• Leta McCurry

The Peeping Tom Incident

For several years, we went to California in the spring, worked the crops all summer, and then returned to our home in Texas for the remainder of the year. We covered a lot of miles between Texas and California during that time.

Highway 66

In the early forties, the highways and byways were a lot different than they are now. Where there is development along the freeways as far as the eye can see in many places, then there was nothing. This was especially true in Arizona, New Mexico and Texas. We drove miles with out seeing anything except sagebrush, cactus, mesquite and an occasional coyote.

The cars didn't have air conditioning and we didn't have ice chests. We carried water in a canvas water bag which we hung on the hood ornament. You haven't tasted nasty until you swallow a mouthful of very hot water flavored with canvas! But out in the middle of nowhere, water is water.

This particular year, we were traveling in two cars; my dad driving one, and Uncle Dick, Dad's youngest brother, the other. One day we had been driving through miles of empty desert on Route 66 without coming to a stopping place. Everyone was desperate for a restroom.

Finally we came upon this old, barely-standing, grey wooden building leaning about 90 degrees to the east. There were two gas pumps in front, the kind with the gas in a glass container at the top. Naturally, out front, there was the Coca-Cola box.

While the men gassed up the cars, my mom, Aunt Gean, my two sisters and I found the women's restroom entrance on the side of the building. The men's was around the corner, accessed from the back. The women's was a two-stall, so my middle sister and I went in first, then my mom and youngest sister, leaving Aunt Gean until last.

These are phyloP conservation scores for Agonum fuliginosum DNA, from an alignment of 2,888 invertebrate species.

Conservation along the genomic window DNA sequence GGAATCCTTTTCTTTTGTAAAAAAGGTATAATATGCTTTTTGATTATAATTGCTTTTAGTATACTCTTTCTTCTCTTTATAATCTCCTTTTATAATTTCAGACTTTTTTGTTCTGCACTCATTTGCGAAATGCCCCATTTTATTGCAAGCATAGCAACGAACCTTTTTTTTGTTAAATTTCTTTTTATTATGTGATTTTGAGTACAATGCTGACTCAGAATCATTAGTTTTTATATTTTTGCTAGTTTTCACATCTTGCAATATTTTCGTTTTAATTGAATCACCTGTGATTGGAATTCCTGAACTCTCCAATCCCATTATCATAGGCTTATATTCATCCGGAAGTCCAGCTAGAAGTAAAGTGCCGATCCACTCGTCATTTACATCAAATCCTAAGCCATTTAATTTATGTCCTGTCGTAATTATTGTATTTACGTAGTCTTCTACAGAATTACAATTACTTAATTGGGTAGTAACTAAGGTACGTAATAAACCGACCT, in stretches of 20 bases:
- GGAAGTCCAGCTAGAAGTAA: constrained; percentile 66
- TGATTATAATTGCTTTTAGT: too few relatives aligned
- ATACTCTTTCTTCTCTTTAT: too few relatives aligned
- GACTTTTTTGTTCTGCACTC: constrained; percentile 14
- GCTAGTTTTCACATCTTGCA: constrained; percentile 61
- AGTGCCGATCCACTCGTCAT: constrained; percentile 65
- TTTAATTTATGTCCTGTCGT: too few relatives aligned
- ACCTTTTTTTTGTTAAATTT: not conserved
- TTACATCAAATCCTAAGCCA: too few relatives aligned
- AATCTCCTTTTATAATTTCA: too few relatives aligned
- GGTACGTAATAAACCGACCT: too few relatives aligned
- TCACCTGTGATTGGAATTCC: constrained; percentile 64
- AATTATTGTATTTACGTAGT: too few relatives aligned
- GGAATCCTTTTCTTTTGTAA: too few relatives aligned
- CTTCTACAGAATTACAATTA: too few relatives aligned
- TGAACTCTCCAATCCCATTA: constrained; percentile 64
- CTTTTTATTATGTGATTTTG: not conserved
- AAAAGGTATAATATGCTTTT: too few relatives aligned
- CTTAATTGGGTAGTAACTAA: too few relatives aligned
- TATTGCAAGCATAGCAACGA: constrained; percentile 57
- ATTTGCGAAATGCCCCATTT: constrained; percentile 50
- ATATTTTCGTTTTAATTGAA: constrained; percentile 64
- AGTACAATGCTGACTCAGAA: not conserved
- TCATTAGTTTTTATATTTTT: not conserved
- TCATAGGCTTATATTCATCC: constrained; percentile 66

Louise and I raced back to my dad to get nickels for the Coke machine and then piled into the car with our precious cold drinks. Mom and Millie got in the car with their drinks right after us.

Meanwhile, back at the ranch... no... the restrooms… This is the story we were told. Aunt Gean was exiting the women's toilet when Uncle Dick walked around the corner and said, "The men's door is locked. It's out of order. Stand out here and don't let any women in while I use this one."

She said "Okay," but he hadn't been inside but a couple of minutes, when my mom leaned her head out the window and called Aunt Gean. She wanted her to bring some extra paper towels. Auntie walked to the corner of the building to see what Mom wanted, and while she was distracted, a lady entered the restroom.

Uncle Dick was just finishing his business, when he heard someone in the next stall. He jumped to the conclusion it must be Aunt Gean, because surely she wouldn't let any other woman in. Always looking for the opportunity to prank somebody, he stood on the toilet seat, peeked over the partition and said "Boo!"

He almost broke his neck getting out of there while the woman screamed bloody murder. Grabbing Aunt Gean's hand, and dragging her along, he made a run for his car.

Just then my dad came around the corner looking for the restroom but when he heard the screaming and saw the two running toward him like the demons of hell were after them, he turned and ran, too.

"Get in the car! Get in the car! Let's go!" Uncle Dick yelled like somebody was chasing him with a hot branding iron. They piled in and we screeched out of there, throwing dust and gravel all over the place, Uncle Dick in the lead.

My dad was the only one who missed using the restroom. It was many miles before we came to a rock or bush big enough to get behind. When we stopped, those of us riding in Dad's car learned what had happened.

Back in the early forties, Uncle Dick could have potentially gotten into some fairly serious trouble. A good part of the day passed before he stopped worrying about the highway patrol screaming up behind us to arrest him. Of course, we were so far out in the boonies, it would have taken the law a good hour to even get to the station, if the operator had a phone to call them.

In the end, the joke was on Uncle Dick because in the moment, he was more scared than the poor woman, and we never let him live it down.

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